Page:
Arizona Daily Wildcat
May 5, 1998

End this farce

We can now call Gilbert Davidson the former ASUA president.

He tells the Arizona Daily Wildcat he's enjoyed working for students. Great. Thanks for all that work.

We know that you've sacrificed for us. After all, getting up every day and knowing that you're head of the ineffectual clique known as ASUA, and that, no matter what, administrators and regents will still consider you the legitimate voice of the students can't be a nice feeling to have. We imagine it's tough to sit on the board of the Arizona Students Association, the group that's meant to give the state's 100,000 college students a voice in state government, knowing full well that a whole 2,297 students thought you and your organization were worth showing up to vote for. It can't be a particularly good feeling to know that students turned out in record numbers to kill your pet project, the Memorial Student Union referendum. Yep, what a year.

And with the reign of status-quo candidate Tara Taylor underway, we're in for more of the same.

Not that it matters. Administrators need to depend on someone to get a gauge of the student body's feelings. Why not? ASUA still calls itself the student government.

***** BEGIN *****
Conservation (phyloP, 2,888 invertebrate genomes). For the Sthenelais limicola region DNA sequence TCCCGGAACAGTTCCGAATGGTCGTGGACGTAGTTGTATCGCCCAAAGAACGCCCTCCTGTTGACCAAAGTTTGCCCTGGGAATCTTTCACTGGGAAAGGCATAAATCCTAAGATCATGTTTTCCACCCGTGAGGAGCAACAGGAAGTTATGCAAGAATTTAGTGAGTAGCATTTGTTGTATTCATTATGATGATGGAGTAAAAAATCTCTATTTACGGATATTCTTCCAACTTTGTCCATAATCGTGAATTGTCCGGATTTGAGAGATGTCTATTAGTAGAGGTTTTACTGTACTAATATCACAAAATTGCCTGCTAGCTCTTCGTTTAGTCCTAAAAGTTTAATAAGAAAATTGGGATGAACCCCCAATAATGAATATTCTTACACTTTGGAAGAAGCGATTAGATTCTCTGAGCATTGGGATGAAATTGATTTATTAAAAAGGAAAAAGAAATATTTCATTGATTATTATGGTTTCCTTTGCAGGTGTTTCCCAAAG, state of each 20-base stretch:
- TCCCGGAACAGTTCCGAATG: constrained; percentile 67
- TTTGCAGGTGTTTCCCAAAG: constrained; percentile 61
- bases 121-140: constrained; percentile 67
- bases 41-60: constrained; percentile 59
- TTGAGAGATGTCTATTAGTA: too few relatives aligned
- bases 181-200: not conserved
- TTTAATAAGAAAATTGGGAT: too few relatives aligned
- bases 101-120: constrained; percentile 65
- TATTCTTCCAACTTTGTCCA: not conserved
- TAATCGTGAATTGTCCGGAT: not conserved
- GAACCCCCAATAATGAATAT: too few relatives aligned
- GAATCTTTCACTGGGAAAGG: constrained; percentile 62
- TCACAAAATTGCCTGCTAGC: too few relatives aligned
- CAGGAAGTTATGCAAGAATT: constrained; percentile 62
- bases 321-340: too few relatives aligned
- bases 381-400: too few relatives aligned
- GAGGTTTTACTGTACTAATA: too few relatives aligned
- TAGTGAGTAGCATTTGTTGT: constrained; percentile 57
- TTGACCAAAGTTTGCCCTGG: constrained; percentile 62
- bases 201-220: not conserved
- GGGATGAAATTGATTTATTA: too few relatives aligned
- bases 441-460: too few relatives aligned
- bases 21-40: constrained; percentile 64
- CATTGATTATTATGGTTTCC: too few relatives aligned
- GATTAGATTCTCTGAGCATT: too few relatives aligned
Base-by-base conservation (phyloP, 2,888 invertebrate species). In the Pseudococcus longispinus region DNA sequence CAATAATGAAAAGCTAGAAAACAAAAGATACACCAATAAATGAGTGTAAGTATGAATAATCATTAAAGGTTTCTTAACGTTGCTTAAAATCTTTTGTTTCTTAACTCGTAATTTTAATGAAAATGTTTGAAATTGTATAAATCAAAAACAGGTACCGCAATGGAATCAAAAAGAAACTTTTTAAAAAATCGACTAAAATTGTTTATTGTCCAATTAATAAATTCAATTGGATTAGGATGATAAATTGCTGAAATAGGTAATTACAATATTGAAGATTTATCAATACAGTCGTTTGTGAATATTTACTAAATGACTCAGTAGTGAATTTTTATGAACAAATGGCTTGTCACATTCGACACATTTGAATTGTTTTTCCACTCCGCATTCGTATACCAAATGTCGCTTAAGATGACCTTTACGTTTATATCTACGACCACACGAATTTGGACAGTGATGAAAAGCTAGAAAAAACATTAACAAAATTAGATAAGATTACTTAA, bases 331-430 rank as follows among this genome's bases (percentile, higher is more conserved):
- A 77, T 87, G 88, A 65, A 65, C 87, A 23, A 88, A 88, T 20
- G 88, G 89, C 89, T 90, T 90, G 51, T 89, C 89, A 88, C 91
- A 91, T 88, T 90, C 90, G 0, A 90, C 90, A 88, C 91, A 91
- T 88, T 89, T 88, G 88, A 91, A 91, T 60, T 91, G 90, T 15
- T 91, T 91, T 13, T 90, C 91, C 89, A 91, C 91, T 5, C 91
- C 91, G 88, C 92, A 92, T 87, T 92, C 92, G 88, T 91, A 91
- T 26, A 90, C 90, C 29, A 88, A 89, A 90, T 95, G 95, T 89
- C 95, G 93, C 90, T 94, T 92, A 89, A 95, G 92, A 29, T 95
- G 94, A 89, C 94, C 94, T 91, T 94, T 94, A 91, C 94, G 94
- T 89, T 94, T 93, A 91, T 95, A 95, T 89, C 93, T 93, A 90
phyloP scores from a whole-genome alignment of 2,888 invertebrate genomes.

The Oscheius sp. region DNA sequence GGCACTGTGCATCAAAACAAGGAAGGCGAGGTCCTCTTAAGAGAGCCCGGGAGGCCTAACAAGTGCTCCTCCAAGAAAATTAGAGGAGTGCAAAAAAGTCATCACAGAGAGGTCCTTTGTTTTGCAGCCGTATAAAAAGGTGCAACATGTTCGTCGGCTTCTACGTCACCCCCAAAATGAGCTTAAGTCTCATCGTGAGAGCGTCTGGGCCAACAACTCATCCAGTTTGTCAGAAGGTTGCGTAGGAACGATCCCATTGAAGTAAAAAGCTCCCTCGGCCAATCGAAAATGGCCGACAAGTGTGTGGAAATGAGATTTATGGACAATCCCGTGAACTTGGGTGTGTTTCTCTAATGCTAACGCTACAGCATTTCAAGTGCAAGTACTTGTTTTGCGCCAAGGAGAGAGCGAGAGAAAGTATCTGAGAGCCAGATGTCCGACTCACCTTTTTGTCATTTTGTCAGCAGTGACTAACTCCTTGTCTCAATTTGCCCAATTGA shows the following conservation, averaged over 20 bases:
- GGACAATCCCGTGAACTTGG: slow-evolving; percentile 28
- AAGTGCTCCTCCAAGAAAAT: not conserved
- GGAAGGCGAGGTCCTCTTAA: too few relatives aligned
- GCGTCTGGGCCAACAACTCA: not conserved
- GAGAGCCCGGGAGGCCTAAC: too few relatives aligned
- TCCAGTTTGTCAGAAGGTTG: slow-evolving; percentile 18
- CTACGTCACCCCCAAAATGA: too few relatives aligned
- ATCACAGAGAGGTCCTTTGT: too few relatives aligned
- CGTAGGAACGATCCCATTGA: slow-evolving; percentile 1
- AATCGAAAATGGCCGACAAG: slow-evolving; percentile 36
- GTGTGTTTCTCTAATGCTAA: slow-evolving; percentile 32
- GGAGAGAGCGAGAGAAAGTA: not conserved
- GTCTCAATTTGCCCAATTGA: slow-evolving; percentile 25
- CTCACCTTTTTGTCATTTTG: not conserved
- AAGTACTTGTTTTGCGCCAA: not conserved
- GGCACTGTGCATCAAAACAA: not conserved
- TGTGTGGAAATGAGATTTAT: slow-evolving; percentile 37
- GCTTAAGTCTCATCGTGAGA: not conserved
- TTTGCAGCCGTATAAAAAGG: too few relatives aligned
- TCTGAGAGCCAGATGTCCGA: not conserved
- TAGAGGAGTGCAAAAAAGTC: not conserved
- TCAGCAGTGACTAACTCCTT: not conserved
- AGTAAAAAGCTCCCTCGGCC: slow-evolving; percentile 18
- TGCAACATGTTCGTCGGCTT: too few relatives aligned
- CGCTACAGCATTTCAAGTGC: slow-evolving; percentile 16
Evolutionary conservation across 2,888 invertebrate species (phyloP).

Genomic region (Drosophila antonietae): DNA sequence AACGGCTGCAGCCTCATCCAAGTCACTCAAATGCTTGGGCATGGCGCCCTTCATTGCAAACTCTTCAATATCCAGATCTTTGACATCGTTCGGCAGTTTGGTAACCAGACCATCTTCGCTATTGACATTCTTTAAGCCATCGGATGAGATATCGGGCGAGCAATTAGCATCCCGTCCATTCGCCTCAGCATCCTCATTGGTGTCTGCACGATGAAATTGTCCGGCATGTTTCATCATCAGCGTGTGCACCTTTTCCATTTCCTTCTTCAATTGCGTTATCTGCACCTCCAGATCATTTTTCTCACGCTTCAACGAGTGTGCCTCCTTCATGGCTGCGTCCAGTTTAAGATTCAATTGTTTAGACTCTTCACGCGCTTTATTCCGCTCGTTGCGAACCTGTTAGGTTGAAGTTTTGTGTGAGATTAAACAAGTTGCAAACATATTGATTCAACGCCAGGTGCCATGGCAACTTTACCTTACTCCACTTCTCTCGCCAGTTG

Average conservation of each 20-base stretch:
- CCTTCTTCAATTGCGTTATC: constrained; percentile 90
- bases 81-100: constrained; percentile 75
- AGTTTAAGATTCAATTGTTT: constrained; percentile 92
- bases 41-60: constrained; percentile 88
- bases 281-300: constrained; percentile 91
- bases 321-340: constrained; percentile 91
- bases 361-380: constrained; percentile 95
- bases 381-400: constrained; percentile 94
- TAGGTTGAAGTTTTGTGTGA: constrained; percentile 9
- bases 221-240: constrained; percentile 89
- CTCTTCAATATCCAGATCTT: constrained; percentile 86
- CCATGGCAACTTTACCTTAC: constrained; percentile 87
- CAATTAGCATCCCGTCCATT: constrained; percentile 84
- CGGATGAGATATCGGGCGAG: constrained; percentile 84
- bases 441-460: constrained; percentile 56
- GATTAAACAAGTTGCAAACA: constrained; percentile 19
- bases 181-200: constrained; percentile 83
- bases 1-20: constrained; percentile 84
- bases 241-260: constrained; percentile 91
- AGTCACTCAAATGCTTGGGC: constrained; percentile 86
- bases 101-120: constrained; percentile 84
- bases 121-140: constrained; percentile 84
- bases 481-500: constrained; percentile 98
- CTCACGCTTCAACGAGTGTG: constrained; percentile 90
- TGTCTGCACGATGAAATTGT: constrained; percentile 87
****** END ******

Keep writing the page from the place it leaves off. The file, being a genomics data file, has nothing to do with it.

Like UA President Peter Likins said at yesterday's ASUA inauguration ceremony:

"The student community seems to be serious about providing leadership."

Right on. We're very serious.

Because all 35-odd thousand of us live in a world of residence halls and fraternity social functions. We drive Jeeps. Our biggest problems are finding parking and balancing all our extracurricular activities against one another. That's part of the reason it's so necessary to toss out $1,000 stipends to ASUA officials: that way the government club can indulge itself just like its adult counterparts.

We've been critical of ASUA in this space before. We will contend that the government has failed to live up to its obligation to represent students. We feel that ASUA's budget begs serious cost-effectiveness questions, from stipends to clubs and program funding. Quite frankly, not enough of its $375,000 budget goes to students. And we could give you a laundry list, from scholarships to child care, of programs ASUA should spend more of our cash on.

But it really doesn't matter. The group is so insulated from the needs of the student body that the constituency is numb to it all. They don't expect anything and they don't care. Besides, you need 10 percent of the student body to sign a petition to get a recall election. Ten percent of the student body is nearly 100 percent of theactual voters.

Facing another year of this kind of leadership, the campus needs a popular push from students, in groups like the African American Student Association and the New Traditional Students, to demand a new form of government.

A form of government that involves real representation and accountability, where students will step up to represent the diverse needs of their peers, where funding will be based not on tradition or politics, but on maximizing the return to students.

A government where students reach out and publicly include their peers in discussions on tuition and student fees.

A government of the students, by the students and for the students.


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